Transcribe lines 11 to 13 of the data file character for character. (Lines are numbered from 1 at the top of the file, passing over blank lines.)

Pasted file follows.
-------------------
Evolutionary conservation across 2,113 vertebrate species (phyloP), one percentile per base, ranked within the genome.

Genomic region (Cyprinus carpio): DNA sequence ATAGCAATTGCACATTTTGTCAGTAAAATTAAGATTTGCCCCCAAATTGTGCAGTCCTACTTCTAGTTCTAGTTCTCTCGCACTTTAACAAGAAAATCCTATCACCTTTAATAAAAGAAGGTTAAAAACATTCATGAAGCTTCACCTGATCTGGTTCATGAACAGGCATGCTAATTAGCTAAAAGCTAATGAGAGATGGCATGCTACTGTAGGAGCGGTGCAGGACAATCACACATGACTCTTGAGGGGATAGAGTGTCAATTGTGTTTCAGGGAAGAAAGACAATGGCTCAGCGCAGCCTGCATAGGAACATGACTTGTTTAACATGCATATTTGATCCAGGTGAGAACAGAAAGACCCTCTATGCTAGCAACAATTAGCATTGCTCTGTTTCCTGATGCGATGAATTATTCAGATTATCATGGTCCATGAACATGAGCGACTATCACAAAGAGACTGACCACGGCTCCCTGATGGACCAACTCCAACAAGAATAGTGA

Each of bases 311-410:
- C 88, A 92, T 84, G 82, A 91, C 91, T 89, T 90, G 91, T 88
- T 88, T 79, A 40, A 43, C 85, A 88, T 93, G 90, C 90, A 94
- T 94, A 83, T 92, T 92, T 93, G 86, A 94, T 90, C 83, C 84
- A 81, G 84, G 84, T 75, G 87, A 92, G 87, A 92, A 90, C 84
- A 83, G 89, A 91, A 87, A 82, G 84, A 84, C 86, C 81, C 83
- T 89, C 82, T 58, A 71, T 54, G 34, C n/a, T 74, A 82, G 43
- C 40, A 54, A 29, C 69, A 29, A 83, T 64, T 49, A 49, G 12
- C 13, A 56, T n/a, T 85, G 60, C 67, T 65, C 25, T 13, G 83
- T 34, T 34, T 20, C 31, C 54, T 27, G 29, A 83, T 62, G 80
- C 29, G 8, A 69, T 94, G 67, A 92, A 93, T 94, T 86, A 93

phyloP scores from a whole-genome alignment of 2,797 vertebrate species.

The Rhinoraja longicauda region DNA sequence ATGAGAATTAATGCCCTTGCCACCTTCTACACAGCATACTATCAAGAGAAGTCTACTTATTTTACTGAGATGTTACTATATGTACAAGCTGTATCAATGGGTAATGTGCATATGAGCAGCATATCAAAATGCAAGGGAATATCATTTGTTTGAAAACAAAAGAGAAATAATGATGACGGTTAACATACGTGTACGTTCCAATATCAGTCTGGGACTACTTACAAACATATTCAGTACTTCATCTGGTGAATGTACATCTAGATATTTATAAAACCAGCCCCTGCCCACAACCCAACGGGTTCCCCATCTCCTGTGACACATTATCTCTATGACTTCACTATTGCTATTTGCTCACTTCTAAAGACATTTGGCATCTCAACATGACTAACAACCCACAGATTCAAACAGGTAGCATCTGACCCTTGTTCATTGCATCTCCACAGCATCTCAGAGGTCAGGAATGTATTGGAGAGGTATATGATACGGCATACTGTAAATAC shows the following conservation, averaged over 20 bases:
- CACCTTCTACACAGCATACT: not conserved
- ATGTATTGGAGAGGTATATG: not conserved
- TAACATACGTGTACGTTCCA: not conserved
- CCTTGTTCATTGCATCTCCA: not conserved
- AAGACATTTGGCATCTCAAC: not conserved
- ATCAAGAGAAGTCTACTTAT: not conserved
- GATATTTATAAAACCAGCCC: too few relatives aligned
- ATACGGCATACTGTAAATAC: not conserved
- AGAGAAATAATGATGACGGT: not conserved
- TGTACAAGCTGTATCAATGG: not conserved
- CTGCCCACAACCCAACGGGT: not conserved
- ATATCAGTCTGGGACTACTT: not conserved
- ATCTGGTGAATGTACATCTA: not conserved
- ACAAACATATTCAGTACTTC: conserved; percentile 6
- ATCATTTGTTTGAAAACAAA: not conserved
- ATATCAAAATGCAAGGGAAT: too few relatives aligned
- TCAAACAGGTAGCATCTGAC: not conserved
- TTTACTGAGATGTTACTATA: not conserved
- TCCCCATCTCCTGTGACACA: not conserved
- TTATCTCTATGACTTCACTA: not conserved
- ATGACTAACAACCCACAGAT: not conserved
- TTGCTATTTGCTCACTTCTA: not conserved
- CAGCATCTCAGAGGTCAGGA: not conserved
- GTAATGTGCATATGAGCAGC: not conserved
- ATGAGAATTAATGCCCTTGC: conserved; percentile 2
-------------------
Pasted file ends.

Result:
- C 13, A 56, T n/a, T 85, G 60, C 67, T 65, C 25, T 13, G 83
- T 34, T 34, T 20, C 31, C 54, T 27, G 29, A 83, T 62, G 80
- C 29, G 8, A 69, T 94, G 67, A 92, A 93, T 94, T 86, A 93